Self-sustaining Hotel targets people on the brink of becoming homeless, or are in the early stages of homelessness. It is simply a capsule hotel that incorporates financial services and allow people to build a community within the hotel and learn new skills which can be used when entering the workforce. This gives the homeless opportunities to learn new skills, maintain fitness and health, have a purpose within the community and offers a support system for people struggling in the short term.
We decided to go on with this idea as it provides support to homeless by offering them the opportunity to learn, earn and spend. This concept also received good feedbacks from the CBA guests and the tutors, and it is also an unfamiliar concept in the bank industry.
Feedback on our Chosen Concept
● Consider halfway houses and the issues within these places eg. Issues with people and criteria to be eligible to stay there
● Focus on a city or rural area eg. Rural Tafe’s are being emptied out which could potential be a location to set up our hotels.
● Consider how we can help incorporate the homeless back into society and the community.
● Create a program that teaches the homeless live skills such as garden or rehabilitation statements.
● Consider how successful companies such as Airbnb foster a sense of community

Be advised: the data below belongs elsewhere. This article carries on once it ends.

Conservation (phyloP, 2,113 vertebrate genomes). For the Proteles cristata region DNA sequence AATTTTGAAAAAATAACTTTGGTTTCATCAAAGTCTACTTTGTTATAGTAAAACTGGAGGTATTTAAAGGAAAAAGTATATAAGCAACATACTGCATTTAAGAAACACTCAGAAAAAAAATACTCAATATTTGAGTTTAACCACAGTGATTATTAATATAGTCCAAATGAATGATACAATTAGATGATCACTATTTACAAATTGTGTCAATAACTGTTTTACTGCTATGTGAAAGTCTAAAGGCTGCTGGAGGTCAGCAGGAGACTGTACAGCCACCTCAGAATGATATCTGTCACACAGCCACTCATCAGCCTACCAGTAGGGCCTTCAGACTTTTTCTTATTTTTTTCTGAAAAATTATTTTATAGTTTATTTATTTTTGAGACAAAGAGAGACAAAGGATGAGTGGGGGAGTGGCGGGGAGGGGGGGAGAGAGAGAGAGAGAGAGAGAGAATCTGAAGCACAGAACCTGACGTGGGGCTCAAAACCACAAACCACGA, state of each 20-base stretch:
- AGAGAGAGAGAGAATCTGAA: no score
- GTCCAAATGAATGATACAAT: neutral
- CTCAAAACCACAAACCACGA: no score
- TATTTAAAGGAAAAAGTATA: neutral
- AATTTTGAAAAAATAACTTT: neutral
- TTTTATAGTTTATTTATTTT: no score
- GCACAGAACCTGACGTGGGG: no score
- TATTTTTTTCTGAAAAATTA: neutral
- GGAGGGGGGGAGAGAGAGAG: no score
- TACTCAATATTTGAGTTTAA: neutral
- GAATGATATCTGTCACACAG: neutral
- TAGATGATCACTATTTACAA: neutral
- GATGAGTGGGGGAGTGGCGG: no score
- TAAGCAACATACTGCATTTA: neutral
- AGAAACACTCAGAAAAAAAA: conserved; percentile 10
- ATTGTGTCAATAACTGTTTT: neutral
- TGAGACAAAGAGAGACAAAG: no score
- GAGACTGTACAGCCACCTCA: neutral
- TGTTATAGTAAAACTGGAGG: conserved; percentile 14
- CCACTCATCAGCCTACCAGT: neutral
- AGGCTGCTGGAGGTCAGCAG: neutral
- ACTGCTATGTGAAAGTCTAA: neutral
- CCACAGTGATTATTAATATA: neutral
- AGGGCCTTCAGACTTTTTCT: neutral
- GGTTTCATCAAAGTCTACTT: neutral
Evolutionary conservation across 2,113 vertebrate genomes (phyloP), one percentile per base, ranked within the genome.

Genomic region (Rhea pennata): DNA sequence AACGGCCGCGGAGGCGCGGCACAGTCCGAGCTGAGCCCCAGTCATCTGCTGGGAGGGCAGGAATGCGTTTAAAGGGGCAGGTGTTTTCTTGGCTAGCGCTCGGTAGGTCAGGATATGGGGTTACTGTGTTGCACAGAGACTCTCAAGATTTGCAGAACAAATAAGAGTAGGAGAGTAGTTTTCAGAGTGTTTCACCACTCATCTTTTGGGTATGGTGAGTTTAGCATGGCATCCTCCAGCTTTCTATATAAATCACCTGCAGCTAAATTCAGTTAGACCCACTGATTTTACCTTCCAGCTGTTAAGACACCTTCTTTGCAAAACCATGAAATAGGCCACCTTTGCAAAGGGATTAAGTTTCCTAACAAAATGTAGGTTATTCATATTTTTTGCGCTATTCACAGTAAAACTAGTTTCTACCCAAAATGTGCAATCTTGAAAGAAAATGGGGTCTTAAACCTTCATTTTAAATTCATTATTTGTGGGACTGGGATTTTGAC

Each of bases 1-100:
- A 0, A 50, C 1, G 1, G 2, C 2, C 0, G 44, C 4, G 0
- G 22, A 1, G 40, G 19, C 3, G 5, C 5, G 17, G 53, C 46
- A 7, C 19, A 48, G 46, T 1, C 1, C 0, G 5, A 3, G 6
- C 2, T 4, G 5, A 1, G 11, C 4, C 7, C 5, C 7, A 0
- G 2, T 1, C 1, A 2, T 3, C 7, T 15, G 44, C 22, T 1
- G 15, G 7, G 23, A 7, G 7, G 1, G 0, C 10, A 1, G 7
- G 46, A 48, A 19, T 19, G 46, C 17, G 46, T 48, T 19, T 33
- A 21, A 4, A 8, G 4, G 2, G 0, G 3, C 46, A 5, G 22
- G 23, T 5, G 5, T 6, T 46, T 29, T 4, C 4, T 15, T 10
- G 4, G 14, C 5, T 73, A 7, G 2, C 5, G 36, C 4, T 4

● How can the hotel create a sense of community?
- Process to get to know everyone
- Facilitate a sense of community
- A program in which people who have successfully left the program to come back and talk to the homeless
Altering Our Final Solution
Our original concept pitched to CBA was for them to buy and create capsule hotels that provided services to the homeless, but the initial cost of this concept for it to start and grow was huge, plus it relied on CBA buying land. Instead we pivoted to a “AirBnB” style business model where CBA in creating pop-up shelters using unused spaces rented out by Businesses, Investors and the Government.
Not only are the upfront costs cheaper but the ability to change and target certain locations at higher risk is more sustainable and effective in the first 5 years. With will provide better growth of customers and improve the overall longevity of the solution.
How did our User Research Shape our Final Solution?
360 User Journey Map